Political

Sir Roger Singleton writes…

Last month I recounted the Home Office’s repeated failures to reply to my letters, including one to Sir Roger Singleton of the Independent Safeguarding Authority which was passed on to them and was about the ISA’s procedures:

[I am concerned by] Paragraph 5.6.1 of “Guidance Notes for Barring Decision Marking Process”, which states in part:

“even where a jury has found someone not guilty of having done something, you must always remember that, at most, this means is that the court did not find that someone did something “beyond a reasonable doubt” (the criminal standard of proof).”

My concern is simply this. When a jury acquits it may do so for all sorts of reasons. One may be that it thinks someone was probably guilty, but not “beyond a reasonable doubt”. But another is that it has decided that there is no credible evidence at all for the case.

Imagine the situation where you have been framed for a criminal act, but the truth comes out in court, the jury is completely convinced that you are innocent and you are acquitted. Can you really, hand on heart, say that in such circumstances you would be quite happy for someone to say that all your acquittal means is that “at most all the court has done is decide you didn’t do it beyond a reasonable doubt”.

Wouldn’t you feel that use of “at most” greatly underplays how you have in fact been fully acquitted, without any doubts?

Sometimes people are wrongly charged and fully, without doubt, acquitted. It is a shame that your guidance is so reluctant to admit that.

Fair dos, the ISA spotted my post, is taking up the correspondence issue with the Home Office and (most importantly) sent me the following response from Sir Roger. It sounds promising about the ISA’s future attitudes towards innocence meaning innocence:

Can I firstly personally apologise for the delay in replying to your email. I am conscious that the ‘why and wherefores’ of the reasons for the delay will be of no interest to you suffice to say that as soon as I became aware of your concerns I have replied.

I think you raise a very valid point and thank you for doing so. The thinking behind our approach to court findings is to ensure where appropriate we consider ‘acquittals’ that may in fact have occurred when (for example) a vulnerable witness finds themselves unable or unwilling to give evidence in court. This is not an unusual occurrence for victims of the types of abuse that the ISA deals with and we think it right that in such cases we should at least consider the evidence available to the prosecution.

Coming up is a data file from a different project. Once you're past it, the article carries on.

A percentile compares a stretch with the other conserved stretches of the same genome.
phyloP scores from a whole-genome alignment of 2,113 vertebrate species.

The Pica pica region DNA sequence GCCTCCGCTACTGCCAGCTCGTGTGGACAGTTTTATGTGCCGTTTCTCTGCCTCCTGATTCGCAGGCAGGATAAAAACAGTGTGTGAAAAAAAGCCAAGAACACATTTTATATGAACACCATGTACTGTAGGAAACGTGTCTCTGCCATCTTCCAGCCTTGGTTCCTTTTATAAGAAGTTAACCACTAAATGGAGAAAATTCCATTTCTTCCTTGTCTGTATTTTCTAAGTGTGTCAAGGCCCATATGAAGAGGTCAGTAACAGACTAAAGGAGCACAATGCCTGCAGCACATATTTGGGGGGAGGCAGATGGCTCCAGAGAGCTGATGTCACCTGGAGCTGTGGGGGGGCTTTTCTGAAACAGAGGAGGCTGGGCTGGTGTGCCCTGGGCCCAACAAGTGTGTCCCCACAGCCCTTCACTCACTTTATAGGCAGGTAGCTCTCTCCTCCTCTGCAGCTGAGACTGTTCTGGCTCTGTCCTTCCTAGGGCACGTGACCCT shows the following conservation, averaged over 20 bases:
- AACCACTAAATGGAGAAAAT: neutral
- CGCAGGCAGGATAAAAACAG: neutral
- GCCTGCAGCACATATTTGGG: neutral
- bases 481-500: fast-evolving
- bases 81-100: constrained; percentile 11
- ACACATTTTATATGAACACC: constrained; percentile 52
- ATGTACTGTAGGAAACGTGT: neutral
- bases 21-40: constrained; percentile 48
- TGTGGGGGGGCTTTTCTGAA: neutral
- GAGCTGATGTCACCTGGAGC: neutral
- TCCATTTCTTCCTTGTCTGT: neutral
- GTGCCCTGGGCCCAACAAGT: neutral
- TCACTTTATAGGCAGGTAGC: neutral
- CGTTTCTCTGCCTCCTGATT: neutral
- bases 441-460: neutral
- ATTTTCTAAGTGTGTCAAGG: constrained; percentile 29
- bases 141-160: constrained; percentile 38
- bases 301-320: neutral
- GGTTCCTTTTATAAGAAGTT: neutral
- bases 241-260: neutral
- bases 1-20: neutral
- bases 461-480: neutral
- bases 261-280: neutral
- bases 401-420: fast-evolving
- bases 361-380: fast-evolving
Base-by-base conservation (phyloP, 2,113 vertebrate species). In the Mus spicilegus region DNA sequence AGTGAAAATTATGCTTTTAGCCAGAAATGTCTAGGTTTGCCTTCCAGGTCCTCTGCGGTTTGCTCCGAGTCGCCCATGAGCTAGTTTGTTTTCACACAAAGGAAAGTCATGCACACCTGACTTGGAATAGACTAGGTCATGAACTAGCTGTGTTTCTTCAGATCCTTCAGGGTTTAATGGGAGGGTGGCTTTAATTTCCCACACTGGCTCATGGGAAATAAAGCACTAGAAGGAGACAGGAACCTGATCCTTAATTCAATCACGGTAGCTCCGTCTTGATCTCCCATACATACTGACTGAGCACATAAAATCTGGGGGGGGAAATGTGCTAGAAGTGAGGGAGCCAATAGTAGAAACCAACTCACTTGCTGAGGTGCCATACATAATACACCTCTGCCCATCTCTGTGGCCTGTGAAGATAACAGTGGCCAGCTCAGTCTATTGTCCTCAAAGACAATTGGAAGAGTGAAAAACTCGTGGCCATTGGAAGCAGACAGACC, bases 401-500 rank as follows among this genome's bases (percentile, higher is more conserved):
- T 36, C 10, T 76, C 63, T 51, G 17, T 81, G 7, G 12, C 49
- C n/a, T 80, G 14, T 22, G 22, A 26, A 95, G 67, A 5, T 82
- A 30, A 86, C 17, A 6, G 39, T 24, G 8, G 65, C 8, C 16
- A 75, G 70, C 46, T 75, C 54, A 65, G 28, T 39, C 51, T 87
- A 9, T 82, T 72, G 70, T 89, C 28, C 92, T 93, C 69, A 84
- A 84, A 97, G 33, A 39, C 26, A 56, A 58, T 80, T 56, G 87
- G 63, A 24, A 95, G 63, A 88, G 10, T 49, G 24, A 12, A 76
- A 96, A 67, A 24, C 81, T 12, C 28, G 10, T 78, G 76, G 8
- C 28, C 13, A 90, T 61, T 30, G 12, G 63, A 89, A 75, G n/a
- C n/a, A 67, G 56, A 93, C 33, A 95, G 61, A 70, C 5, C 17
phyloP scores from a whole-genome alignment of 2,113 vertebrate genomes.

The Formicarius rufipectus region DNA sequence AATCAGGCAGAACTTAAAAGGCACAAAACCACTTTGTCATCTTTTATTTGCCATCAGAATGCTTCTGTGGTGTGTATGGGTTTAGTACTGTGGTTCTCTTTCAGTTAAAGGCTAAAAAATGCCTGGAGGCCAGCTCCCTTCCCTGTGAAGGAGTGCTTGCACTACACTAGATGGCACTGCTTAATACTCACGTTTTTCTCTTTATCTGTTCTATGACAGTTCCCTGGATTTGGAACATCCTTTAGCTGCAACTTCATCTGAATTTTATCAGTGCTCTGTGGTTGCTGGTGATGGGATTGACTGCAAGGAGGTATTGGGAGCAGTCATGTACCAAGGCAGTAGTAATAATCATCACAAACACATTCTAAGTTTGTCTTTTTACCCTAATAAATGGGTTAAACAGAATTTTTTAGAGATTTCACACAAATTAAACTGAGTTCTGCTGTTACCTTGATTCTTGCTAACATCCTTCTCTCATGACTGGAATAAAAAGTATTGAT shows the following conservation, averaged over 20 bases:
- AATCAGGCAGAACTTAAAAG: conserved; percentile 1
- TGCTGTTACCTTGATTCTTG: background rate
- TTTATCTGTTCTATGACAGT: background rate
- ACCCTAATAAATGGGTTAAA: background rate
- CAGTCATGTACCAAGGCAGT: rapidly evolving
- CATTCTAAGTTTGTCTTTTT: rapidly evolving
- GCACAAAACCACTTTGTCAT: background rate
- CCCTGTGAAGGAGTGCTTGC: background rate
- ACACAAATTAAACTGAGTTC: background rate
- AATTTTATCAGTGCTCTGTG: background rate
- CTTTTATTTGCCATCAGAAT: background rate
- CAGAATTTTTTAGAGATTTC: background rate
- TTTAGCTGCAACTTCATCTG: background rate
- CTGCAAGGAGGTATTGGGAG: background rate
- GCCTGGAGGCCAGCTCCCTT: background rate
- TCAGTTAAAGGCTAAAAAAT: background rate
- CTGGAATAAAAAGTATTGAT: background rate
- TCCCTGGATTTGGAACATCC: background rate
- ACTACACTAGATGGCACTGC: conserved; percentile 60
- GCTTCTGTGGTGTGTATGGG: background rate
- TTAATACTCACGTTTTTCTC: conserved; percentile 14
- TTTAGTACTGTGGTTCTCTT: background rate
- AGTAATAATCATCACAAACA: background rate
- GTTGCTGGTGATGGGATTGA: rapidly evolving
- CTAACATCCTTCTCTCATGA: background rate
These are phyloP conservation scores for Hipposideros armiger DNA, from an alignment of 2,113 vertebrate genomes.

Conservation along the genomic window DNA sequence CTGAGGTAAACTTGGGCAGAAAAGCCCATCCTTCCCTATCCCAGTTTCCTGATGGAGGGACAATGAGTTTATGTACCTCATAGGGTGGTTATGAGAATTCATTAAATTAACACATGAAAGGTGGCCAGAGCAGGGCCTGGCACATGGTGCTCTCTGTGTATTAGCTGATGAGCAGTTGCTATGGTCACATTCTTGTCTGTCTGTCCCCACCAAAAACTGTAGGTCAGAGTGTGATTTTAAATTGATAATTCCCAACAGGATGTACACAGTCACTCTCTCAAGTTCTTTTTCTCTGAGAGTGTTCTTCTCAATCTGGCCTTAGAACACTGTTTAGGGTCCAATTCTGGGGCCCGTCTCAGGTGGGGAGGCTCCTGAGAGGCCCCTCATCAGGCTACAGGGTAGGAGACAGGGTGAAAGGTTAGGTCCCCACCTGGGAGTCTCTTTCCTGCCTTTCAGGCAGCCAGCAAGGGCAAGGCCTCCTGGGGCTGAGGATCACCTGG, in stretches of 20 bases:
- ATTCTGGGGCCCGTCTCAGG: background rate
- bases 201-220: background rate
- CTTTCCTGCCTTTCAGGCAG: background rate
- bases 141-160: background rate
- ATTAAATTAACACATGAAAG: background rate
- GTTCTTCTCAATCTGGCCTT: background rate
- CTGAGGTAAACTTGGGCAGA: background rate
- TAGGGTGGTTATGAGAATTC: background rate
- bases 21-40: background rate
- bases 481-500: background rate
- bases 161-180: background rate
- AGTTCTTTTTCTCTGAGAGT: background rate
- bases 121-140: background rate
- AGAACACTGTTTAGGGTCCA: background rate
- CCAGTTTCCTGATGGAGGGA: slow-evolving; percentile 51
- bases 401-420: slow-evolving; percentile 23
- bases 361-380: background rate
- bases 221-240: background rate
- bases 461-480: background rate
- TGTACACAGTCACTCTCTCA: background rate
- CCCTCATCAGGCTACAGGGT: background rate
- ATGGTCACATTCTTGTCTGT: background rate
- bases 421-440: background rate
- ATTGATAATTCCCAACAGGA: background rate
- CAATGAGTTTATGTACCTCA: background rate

Equally, I cannot imagine circumstances where the ISA would take a different view to the court in the circumstances you describe. The court in such circumstance has been unequivocal on their finding of innocence.

In addition, I am sure you are aware that if we are ever considering barring a person then (by law) we have to share with them all the information on which we rely in order that they can make comment.

A decision to treat an acquittal differently (to that of the court) would only be taken in very limited circumstances and always only after the case had been reviewed internally and at a senior level.

I take the point entirely about the wording in our caseworker guidance. We are currently reviewing sections of the guidance and I will ensure that your comments are ‘fed into’ that process.

I am grateful for you taking the time to contact me and am pleased that our decision to publicise our guidance notes is also helping us to ‘fine tune’ them.

There’s no doubt that the big issues around the ISA’s existence and method of operation are beyond the reach of an individual letter from A.N.Other member of the public, but as regular readers will know this is by no means the first time when a missive targeting an important matter of specific detail looks to have hit the mark.

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